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Deities, Dragons, Dancers, and Divas

Kennedy Center Opera House
01/19/2010 -  & January 20*, 21, 22, 23, 24
Jing Xian: The Emperor Ushers in a Glorious Age, Lanterns, Splitting the Mountains, The Buddha’s Teachings Spread Far and Wide
Hong Ming: Hesitate No Longer, Calmly take a Look
Junyi Tan: Flowing Silk, In a Miao Village, Mongolian Hospitality, Nothing Can Block the Divine Path, Tibetan Dance of Praise, Fairies of the Clouds, Elegant Embroidery, Handkerchiefs
Cheng En: Wu Song Battles the Tiger, Imperial Archers, Drummers of the Northwest
Zhiping Chen: A Message to the World
Xiaochun Qi: Dance of the Dai, Saving the Predestined
Yuan Gao and Junyi Tan: Astounding Conviction

The Shen Yun Corps de Ballet, Michelle Ren (Principal Female Dancer and Choreographer), Yungchia Chen* and Timothy Wu (Principal Male Dancers and Choreographer*), Golden Li, Rocky Liao, Tony Xuc, Vorathol Sac-Li (Featured Male Lead Dancers), Chelsea Cai, Madeline Lobjois, Angelia Wang, Alison Chen, Lily Wang, Nancy Wang (Featured Female Lead Dancers), Vina Lee and Xuejun Wang (Choreographers)
Pi-ju Huang (Soprano), Qu Yue (Baritone), Hong Ming (Tenor), Xiaochun Qi (Erhu Soloist), Peijong Hsich (Pianist/Accompanist)
The Shen Yun East/West Orchestra, Jung-Eun Kwon (Concertmistress), Ying Chen (Conductor),
Kelly Wen and Jared Madsen (Masters of Ceremonies)

Female Dancers (© Shen Yun Performing Arts)

A most unusual and noteworthy company is currently appearing onstage at the Kennedy Center Opera House. It is the “Shen Yun Performing Arts”, and with four separate companies now touring the United States, it is giving the American public a rare glimpse of traditional Chinese vocal music and dance. The production, which aims to capture the spirit and essence of pre-modern Chinese classical culture, draws its inspiration from millennia of heritage and traditions and the universal ideals that shaped them, such as goodness, beauty, harmony, and self-improvement.

The performance consists of twenty-two vignettes that are distinguished by dazzlingly colorful costumes, bravura dancing, and thrilling operatic singing. The individual numbers are enhanced by state of the art digital stage projections, which keep the set constantly changing from fields of cherry blossoms and mountain lakes to ethereal realms of divinities or to tiger inhabited forests. The cumulative effect is breathtaking to say the very least. The exceptionally fine orchestra, composed of western instruments (strings, brass, woodwinds, etc.) and traditional Chinese instruments (wood blocks, gongs, pipa, and the erhu) is soundly conducted by Maestra Ying Chen.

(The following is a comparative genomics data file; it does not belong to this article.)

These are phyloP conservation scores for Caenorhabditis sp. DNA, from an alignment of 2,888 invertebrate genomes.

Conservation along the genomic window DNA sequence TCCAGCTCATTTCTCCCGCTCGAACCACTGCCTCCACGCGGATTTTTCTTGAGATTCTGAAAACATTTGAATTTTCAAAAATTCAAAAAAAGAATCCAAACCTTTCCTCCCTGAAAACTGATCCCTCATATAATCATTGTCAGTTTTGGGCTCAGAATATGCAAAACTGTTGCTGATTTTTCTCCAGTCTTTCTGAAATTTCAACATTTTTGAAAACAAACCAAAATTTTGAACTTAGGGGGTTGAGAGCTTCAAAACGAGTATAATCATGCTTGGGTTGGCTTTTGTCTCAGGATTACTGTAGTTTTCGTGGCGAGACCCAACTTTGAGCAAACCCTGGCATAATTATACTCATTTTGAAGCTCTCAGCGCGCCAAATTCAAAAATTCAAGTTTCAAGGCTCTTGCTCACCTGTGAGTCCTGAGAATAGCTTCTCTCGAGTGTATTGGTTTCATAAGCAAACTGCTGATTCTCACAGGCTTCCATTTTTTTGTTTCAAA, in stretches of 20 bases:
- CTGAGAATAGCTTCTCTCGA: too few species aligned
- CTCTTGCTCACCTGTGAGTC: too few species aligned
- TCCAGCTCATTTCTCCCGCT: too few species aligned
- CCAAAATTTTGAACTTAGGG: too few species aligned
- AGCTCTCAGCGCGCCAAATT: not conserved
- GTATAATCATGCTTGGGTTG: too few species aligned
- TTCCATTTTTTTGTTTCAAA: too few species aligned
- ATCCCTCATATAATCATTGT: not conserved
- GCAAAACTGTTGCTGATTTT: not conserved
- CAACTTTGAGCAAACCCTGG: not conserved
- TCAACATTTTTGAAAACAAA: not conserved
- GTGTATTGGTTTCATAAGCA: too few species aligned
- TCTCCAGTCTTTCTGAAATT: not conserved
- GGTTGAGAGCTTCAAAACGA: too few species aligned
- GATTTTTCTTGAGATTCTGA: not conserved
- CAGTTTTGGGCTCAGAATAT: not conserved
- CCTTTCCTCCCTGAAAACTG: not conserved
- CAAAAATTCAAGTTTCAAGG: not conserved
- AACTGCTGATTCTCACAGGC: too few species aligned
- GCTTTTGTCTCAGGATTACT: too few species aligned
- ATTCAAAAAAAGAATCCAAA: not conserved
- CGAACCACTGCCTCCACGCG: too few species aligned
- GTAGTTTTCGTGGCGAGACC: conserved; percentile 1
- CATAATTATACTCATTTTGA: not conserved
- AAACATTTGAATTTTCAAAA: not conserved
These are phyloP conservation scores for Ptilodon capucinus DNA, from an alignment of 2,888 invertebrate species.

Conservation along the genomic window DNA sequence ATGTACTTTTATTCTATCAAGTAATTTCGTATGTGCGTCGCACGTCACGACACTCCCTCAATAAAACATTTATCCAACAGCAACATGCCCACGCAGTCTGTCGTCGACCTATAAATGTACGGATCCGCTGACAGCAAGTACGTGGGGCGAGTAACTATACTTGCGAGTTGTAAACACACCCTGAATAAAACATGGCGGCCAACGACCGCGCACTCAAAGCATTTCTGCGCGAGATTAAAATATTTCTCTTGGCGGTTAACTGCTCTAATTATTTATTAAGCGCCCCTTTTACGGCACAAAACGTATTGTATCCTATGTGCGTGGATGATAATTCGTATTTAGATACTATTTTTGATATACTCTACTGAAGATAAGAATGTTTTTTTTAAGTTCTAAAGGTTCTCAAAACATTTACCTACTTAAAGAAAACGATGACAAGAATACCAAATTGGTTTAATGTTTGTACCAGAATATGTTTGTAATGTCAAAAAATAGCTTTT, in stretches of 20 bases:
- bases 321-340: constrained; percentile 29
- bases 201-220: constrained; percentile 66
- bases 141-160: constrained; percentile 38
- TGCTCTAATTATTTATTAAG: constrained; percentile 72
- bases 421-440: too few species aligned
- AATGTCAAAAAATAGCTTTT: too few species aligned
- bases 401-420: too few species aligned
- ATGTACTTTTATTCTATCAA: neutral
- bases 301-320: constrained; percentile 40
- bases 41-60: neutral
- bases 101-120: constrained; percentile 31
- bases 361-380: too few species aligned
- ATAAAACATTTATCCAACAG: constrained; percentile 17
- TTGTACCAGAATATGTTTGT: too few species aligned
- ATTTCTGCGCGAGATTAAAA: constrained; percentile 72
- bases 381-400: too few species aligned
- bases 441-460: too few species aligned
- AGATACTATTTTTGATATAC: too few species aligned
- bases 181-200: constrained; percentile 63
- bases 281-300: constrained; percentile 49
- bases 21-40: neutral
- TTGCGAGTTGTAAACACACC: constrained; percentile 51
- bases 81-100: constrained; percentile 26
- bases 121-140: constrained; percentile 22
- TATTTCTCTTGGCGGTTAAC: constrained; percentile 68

The female dance numbers are notable for their elegance and delicacy, especially in ballets such as “Fairies in the Clouds,” that incorporate white feathery fans and is danced upon a cloud covered floor, or “Mongolian Hospitality” which featured gorgeous orange and gold costumes, and employed ordinary dinner plates made extraordinarily musical with the aid of ornamented rings. The male ensemble dances are distinguished by their athleticism and acrobatics. Astounding leaps, flips, whirls, and twirls elicited cheering and applause from the audience. “The Drummers of the Northwest” is especially stirring. Set against the golden glow of China’s Loess Plateau the men pound upon waist drums with pulsating energy and vigorous rhythms while executing vibrantly amazing leaps. It is indeed breathtaking!

The three-featured vocal soloists are of an international operatic caliber. Soprano Pi-ju Huang displayed a dramatic voice with a beautifully rounded and lush quality. Bass-baritone Qu Yue has very dark voice with a most unusual timbre. His singing drew a hush over the audience. Tenor Hong Ming’s singing drew the loudest ovations of the entire evening. His voice might best be described as a “Chinese Pavarotti.” His perfectly placed high notes and thrilling High C were definitely a high point of the evening. He obliged the cheering audience with an immediate encore.

My favorite moment of the evening, however, was the original composition played upon the Chinese instrument known as the Erhu by virtuoso Xiaochun Qi. The instrument is somewhat of two-stringed ancient Chinese violin. The sonic quality of this instrument is haunting as is Ms. Qi’s meltingly lyric composition. It was an unforgettable performance, and as they say…”the melody lingers on.”

“Shen Yun” produces a new show every year and has toured around the world four times.
The present Washington Company will appear next in Fort Lauderdale, Florida. The inspiration for these productions comes from the philosophy of the Falun Dafa. This is a Chinese practice of self-cultivation, which, among many teachings, promotes the brotherhood of humanity and the peaceful co-existence of all societies. Should the production be touring in your area of the world I heartily recommend attending a performance. You will find it inspiring and uplifting, and above all else…most entertaining!

Micaele Sparacino



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